of three octaves. Its most effective notes however, and those only which it is safe to employ in choral music, are the notes which can be placed on the stave (unfortunately obsolete) which has the C clef on the second line—from the G below middle C to the octave above the latter—incorrectly called the Mezzo-soprano stave. [Illustration] Though not so penetrating as the soprano, the contralto voice surpasses it in tenderness and in volume; and even, which is more remarkable, in flexibility, recent contralti have certainly equalled, perhaps surpassed, vocalists of every other class. As examples of singers in the full acceptation of the term the names of Grassini, Pisaroni, Brambilla, and Alboni, all contralti, have become historical.
[ J. H. ]
CONTRAPUNTAL is properly that which is written according to the rules of strict Counterpoint, which see; but it is commonly used to describe music of a pure and dignified style, in which the effect is produced more by the independent motion of the parts than by the massing of the harmonies. The larger proportion of early modern music was essentially contrapuntal, and it seems that the first ideas of harmony were derived from the species of counterpoint called Discantus, which was a popular device of the latter part of the eleventh century, and consisted of fitting two independent tunes together. This basis, and the fact that musicians were slow in developing a sense for more than very simple harmonies, made the contrapuntal style their natural mode of musical expression. But the development of the elaborate harmonies of modern instrumental music has so changed its whole character, that an attempt to write true contrapuntal music at the present day is something like trying to write a poem in the English of Chaucer; and very few composers, unless they devote their attention specially to it, are likely to achieve a contrapuntal work which shall not have the appearance of being either forced or meaningless.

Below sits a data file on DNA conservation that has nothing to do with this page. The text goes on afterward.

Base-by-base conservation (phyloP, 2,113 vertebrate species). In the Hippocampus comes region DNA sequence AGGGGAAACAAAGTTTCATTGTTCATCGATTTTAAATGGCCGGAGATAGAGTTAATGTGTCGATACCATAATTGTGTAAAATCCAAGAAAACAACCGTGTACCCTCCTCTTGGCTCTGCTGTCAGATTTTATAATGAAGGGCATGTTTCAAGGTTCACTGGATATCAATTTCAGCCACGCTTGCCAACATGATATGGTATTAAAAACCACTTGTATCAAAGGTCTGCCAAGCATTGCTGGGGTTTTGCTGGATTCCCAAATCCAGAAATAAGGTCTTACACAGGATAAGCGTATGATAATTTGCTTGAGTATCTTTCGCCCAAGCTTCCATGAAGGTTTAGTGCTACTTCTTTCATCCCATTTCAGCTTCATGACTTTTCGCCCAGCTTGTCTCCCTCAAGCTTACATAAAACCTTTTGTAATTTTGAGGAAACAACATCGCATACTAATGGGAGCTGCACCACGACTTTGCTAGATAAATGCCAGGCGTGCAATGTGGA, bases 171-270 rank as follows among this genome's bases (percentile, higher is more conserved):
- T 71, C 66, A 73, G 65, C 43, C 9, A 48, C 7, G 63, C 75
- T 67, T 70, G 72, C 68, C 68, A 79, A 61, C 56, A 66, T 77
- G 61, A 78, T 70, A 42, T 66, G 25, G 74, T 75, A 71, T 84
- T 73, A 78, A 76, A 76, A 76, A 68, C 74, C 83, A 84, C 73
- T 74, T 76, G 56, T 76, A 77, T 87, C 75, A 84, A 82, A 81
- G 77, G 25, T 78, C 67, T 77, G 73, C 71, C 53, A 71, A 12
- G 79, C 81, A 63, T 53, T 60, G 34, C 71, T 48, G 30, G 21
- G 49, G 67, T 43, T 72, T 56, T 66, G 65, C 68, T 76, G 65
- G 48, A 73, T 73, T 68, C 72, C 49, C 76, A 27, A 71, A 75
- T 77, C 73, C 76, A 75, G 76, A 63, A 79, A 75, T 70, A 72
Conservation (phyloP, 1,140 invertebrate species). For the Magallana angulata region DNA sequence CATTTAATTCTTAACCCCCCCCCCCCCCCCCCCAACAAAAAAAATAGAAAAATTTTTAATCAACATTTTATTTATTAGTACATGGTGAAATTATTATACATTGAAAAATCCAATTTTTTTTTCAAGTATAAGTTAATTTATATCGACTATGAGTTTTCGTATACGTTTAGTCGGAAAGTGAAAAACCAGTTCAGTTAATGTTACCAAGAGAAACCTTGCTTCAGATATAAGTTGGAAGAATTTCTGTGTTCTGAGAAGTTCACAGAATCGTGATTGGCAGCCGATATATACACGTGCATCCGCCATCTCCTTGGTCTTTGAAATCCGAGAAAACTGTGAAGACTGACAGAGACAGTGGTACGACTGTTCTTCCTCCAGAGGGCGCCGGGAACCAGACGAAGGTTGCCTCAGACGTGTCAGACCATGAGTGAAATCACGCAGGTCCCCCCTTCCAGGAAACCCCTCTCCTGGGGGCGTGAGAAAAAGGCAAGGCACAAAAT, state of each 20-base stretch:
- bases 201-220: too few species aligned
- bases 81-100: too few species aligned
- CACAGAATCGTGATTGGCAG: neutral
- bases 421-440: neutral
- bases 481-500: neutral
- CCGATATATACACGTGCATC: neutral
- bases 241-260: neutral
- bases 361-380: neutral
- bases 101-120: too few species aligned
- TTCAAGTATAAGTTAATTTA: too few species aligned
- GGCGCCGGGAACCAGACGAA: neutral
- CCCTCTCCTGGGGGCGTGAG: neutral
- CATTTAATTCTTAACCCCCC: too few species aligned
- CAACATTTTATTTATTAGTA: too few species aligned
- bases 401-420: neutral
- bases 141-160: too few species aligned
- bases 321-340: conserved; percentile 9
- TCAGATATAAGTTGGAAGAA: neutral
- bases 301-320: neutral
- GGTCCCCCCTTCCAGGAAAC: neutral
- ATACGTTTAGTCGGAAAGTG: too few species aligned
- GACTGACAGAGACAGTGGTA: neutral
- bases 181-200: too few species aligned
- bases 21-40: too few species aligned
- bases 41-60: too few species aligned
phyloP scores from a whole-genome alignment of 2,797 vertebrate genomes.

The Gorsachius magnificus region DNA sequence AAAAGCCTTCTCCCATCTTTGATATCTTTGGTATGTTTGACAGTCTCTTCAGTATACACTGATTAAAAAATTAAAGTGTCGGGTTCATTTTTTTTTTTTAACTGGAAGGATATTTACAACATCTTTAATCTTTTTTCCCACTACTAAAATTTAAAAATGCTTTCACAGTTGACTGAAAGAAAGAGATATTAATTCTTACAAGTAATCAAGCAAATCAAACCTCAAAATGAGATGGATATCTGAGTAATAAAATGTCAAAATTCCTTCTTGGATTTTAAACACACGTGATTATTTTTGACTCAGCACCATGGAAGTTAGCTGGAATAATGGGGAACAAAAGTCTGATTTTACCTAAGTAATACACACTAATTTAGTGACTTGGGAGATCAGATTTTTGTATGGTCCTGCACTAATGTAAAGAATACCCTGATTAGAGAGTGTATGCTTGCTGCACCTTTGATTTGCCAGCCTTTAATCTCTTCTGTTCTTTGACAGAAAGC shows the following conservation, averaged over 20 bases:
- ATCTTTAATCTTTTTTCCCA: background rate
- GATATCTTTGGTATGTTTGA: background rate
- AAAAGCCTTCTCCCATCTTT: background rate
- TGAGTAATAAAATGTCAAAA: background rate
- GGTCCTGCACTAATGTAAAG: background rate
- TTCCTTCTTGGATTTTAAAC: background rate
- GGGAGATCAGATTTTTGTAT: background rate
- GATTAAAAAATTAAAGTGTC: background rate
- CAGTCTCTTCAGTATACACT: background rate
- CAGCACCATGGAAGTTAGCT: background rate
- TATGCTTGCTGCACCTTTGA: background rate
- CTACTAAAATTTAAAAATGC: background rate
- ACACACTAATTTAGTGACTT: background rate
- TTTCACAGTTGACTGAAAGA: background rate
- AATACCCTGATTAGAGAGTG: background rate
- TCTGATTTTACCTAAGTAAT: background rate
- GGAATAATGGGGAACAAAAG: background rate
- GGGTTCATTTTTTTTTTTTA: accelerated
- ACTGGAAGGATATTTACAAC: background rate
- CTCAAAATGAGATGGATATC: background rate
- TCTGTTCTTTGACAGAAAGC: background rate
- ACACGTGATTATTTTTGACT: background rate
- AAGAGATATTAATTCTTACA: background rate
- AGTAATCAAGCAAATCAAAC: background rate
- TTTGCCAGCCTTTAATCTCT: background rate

[ C. H. H. P. ]
CONTRARY MOTION is the progression of parts in opposite directions, one or more ascending while the other or others descend, as—
In contrapuntal music it was considered preferable to similar or oblique motion, and it always has a stronger and more vigorous character than either of these. Many conspicuous examples of its use in modern music may be found, as for instance in the slow movement of Beethoven's Symphony in C minor—
Passing notes are allowed to progress continuously by contrary motion until they arrive at notes which form a part of some definite harmony ( * ), as—
from the first movement of Beethoven's Sonata in B♭, op. 106.
[ C. H. H. P. ]
CONTREDANSE (Engl. country-dance, Ger. contretanz). A dance of English origin, which was introduced into France in the Regency, 1715–23, and has since become very popular. The music to the contredanse is of a lively character; it is written either in 2-4 or in 6-8 time, and consists uniformly of eight-bar phrases, each of which is usually repeated. The name probably arose from the fact that the dancers were ranged over against (contre) one another. The English term 'country-dance' is probably a mere adaptation.
Beethoven has written twelve contredanses for orchestra, from one of which he developed the finale of his 'Eroica' symphony. Mozart has also left a large number of specimens of this class of composition. A series of five or six contredanses forms a Quadrille.
[ E. P. ]
CONVERSI, Girolamo, was born at Correggio about the middle of the 16th century, and is known as the author of the following works:—Canzoni a 5 voci; Venice, G. Scotto 1575; reprinted by the same publisher in 1580 in 4to; Madrigali, a 6 voci, lib. 1; Venice 1584; ibid, in 4to. Conversi is familiar to English amateurs through his fine Madrigal 'When all alone my pretty love was playing.'
[ E. H. P. ]
CONVICT (Convictorium), an establishment existing in many German towns for the free or very economical education of boys; usually connected with the convent system, and supported by the state or private foundation. Its only claim to mention here is the fact that Schubert was educated for the Hof-kapelle at the Convict at 45 in the Piaristen Gasse, Josephstadt, Vienna. That for the choristers of St. Stephen's is in the Stubenbastei, No. 2.
COOKE, Benjamin, Mus. Doc., the son of Benjamin Cooke, a music publisher in New Street, Covent Garden, was born in 1734. In his ninth year he was placed under the instruction of Dr. Pepusch, and made such rapid progress as in three years time to be able to act as deputy for John Robinson, organist of West-